The most important temple in Tibet which is considered one of the spiritual hearts of China where every year Buddhists on pilgrimage travel.
The temple is now 1300 years old and was built in the 7th century by order of the King Songtsen Gampo for his two brides princesses,
 
Wencheng from China and Bhrikuti from Nepal. Both brought important Buddha statues to the temple. One is the Sakyamuni Buddha statue, while the other Jowa Sakyamuni brought from the Chinese princess and known as Jowo Rinpoche became the most revered Buddha statue in China.
 
The temple covers an area of 2 and a half hectares, built from east to west and has two floors and featured eight rooms. It was subsequently enlarged during the Ming Dynasty around 1400. Also, from the rooftop, it is possible to enjoy a spectacular view of the Potala Palace. Apart from the two mentioned the temple houses many other important statues and relics. 
 
 
4. Yonghe Temple – Lama Temple 雍和宫
 
Location: 12 Yonghong Street, Dongcheng District, Beijing
 
Highlights: the largest wooden Buddha; the bronze Buddhas of past, present, and future; and the 500-Arhat-Hill; Tibetan architecture
 
In one of the most famous districts in the centre of Beijing, tourists can visit this amazing place. It used to be the residence of Emperor Yong Zheng and only later became a temple, around 1744.
 
It is one of the most important Buddhist temples in China and as soon as one steps inside it can distinctively feel the powerful atmosphere surrounding this whole place. Furthermore, the temple features fine frescoes, each hall is finely decorated and the last building hosts the tallest sandalwood Buddha statue in the whole world (60 ft, 18 metres and reaching 26 metres if considering the pedestal). The main building, called Hall of Harmony and Peace. It hosts three bronze statues of the Buddhas of the Three Ages.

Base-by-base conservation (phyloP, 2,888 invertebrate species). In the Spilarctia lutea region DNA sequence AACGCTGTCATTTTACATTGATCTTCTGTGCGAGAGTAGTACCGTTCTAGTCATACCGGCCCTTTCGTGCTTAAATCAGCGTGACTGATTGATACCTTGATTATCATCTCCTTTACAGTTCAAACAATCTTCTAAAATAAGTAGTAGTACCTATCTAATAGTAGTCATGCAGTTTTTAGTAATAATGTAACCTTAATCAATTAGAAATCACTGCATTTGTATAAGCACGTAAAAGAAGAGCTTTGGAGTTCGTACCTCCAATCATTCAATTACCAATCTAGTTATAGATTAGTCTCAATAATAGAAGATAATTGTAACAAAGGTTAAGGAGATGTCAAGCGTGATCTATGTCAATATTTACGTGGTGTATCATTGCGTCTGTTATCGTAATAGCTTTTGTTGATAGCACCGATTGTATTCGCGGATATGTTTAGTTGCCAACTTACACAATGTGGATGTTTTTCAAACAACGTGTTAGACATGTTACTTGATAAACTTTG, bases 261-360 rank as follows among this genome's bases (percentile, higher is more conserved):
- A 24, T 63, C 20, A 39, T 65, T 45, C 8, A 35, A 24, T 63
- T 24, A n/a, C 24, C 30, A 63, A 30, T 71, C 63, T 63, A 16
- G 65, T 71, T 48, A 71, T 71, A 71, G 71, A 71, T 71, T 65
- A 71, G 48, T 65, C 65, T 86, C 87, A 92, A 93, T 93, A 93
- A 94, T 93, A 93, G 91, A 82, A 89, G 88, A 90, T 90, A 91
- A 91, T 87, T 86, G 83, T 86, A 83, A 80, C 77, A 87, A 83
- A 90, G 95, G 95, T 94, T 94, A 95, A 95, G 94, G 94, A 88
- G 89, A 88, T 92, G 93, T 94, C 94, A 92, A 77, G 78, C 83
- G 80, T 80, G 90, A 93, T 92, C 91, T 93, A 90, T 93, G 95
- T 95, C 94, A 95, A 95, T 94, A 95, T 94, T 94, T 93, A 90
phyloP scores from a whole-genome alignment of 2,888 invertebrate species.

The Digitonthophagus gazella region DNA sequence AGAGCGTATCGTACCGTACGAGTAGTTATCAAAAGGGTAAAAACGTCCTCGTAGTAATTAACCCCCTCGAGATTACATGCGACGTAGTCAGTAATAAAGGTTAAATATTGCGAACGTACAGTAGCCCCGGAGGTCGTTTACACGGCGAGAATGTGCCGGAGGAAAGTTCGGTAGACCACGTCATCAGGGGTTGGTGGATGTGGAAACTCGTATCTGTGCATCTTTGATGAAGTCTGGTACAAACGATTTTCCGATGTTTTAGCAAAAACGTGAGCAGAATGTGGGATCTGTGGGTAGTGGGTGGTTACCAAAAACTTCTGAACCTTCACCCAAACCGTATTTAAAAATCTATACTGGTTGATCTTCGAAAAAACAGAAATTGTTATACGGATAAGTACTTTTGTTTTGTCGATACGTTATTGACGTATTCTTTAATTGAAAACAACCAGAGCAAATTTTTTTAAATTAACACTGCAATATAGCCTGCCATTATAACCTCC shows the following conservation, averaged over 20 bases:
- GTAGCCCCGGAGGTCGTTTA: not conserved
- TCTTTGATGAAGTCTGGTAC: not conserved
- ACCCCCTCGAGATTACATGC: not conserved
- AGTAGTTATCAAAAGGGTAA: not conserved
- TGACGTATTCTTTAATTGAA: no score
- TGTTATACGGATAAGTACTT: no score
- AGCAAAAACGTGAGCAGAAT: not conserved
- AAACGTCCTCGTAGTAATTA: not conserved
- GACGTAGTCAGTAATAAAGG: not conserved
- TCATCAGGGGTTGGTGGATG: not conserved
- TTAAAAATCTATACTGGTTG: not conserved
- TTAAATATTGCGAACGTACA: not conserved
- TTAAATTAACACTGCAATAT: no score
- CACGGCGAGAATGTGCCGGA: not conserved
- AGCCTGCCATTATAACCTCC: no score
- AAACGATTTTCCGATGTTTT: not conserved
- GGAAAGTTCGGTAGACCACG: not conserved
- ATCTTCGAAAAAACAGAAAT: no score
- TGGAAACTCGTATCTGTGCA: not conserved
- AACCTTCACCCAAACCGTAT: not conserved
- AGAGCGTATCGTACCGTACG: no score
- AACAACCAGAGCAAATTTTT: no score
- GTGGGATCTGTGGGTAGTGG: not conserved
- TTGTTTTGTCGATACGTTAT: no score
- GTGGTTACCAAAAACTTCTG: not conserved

The temple location is also very convenient. It is right next to one of the oldest Hutong areas (traditional streets of old Beijing) and a couple of minutes walk from the Confucius temple. 
 
 
3. Xuankong si – Hanging temple 悬空寺
 
Location: Hengshan Mountain, Hunyuan County, Datong
 
Highlights: Southern Pavilion, Northern Pavilion, and Changxian Bridge
 
As its name suggests, is a temple built into a cliff incredibly and 50 meters above the ground. The pillars were not present at the beginning and were added later as no one trusted it to hold without any visible support, in fact, the upholders are hidden in the rock. The Hanging Temple, built around 491 AD is also the only existing temple were a combination of China’s three traditional religions Buddhism, Taoism and Confucianism have been practiced.
 
The Southern Pavilion is a three-story building and its the main one. It includes the Sangong Palace which is the biggest hall. The Northern Pavilion despite being smaller holds the statues of the founders of three religions - Sakyamuni of Buddhism, Laozi of Taoism and Confucius of Confucianism. Beautiful carvings and various statues can be seen in the temple. 
 
It's a sight to behold, but unfortunately, the access to the monastery might eventually be closed due to the way too large number of visitors.
 
2. White Horse Temple 白马寺
 
Location: No. 6 Luoyang road, Luolong district, Luoyang
 
Highlights: Hall of Heavenly Kings, Hall of Great Buddha, Hall of Guidance, Hall of Mahavira, Qiyun Pagoda, Cool and Clear Terrace